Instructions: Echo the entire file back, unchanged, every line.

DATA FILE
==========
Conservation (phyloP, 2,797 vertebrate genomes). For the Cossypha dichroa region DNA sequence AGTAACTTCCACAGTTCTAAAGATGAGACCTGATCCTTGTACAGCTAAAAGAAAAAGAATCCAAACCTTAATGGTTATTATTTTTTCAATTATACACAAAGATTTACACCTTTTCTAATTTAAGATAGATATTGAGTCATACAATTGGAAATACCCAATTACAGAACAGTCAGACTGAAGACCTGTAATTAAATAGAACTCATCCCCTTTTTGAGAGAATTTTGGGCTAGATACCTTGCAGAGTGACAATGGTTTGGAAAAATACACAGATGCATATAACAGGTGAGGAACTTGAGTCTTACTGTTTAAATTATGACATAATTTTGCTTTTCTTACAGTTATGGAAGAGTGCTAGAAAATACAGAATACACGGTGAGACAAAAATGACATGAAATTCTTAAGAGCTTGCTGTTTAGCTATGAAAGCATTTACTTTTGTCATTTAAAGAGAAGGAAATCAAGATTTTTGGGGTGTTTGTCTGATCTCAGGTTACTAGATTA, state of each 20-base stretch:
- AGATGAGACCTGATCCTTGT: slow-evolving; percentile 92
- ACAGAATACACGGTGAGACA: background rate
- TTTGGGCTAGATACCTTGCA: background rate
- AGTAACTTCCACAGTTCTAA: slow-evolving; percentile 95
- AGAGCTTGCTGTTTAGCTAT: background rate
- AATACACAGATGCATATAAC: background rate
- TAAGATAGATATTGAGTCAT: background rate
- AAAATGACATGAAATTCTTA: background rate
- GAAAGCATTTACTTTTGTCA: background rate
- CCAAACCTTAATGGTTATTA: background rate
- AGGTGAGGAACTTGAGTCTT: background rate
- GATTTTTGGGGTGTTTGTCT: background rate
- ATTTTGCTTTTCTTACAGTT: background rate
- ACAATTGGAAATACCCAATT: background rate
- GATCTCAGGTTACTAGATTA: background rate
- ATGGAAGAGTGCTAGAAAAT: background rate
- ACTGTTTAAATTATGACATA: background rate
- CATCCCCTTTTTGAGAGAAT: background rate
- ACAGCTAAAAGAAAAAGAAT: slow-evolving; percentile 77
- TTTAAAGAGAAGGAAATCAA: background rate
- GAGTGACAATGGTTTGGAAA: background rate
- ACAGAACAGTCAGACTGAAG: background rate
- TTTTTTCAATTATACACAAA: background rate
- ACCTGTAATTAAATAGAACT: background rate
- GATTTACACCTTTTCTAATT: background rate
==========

Conservation (phyloP, 2,797 vertebrate genomes). For the Cossypha dichroa region DNA sequence AGTAACTTCCACAGTTCTAAAGATGAGACCTGATCCTTGTACAGCTAAAAGAAAAAGAATCCAAACCTTAATGGTTATTATTTTTTCAATTATACACAAAGATTTACACCTTTTCTAATTTAAGATAGATATTGAGTCATACAATTGGAAATACCCAATTACAGAACAGTCAGACTGAAGACCTGTAATTAAATAGAACTCATCCCCTTTTTGAGAGAATTTTGGGCTAGATACCTTGCAGAGTGACAATGGTTTGGAAAAATACACAGATGCATATAACAGGTGAGGAACTTGAGTCTTACTGTTTAAATTATGACATAATTTTGCTTTTCTTACAGTTATGGAAGAGTGCTAGAAAATACAGAATACACGGTGAGACAAAAATGACATGAAATTCTTAAGAGCTTGCTGTTTAGCTATGAAAGCATTTACTTTTGTCATTTAAAGAGAAGGAAATCAAGATTTTTGGGGTGTTTGTCTGATCTCAGGTTACTAGATTA, state of each 20-base stretch:
- AGATGAGACCTGATCCTTGT: slow-evolving; percentile 92
- ACAGAATACACGGTGAGACA: background rate
- TTTGGGCTAGATACCTTGCA: background rate
- AGTAACTTCCACAGTTCTAA: slow-evolving; percentile 95
- AGAGCTTGCTGTTTAGCTAT: background rate
- AATACACAGATGCATATAAC: background rate
- TAAGATAGATATTGAGTCAT: background rate
- AAAATGACATGAAATTCTTA: background rate
- GAAAGCATTTACTTTTGTCA: background rate
- CCAAACCTTAATGGTTATTA: background rate
- AGGTGAGGAACTTGAGTCTT: background rate
- GATTTTTGGGGTGTTTGTCT: background rate
- ATTTTGCTTTTCTTACAGTT: background rate
- ACAATTGGAAATACCCAATT: background rate
- GATCTCAGGTTACTAGATTA: background rate
- ATGGAAGAGTGCTAGAAAAT: background rate
- ACTGTTTAAATTATGACATA: background rate
- CATCCCCTTTTTGAGAGAAT: background rate
- ACAGCTAAAAGAAAAAGAAT: slow-evolving; percentile 77
- TTTAAAGAGAAGGAAATCAA: background rate
- GAGTGACAATGGTTTGGAAA: background rate
- ACAGAACAGTCAGACTGAAG: background rate
- TTTTTTCAATTATACACAAA: background rate
- ACCTGTAATTAAATAGAACT: background rate
- GATTTACACCTTTTCTAATT: background rate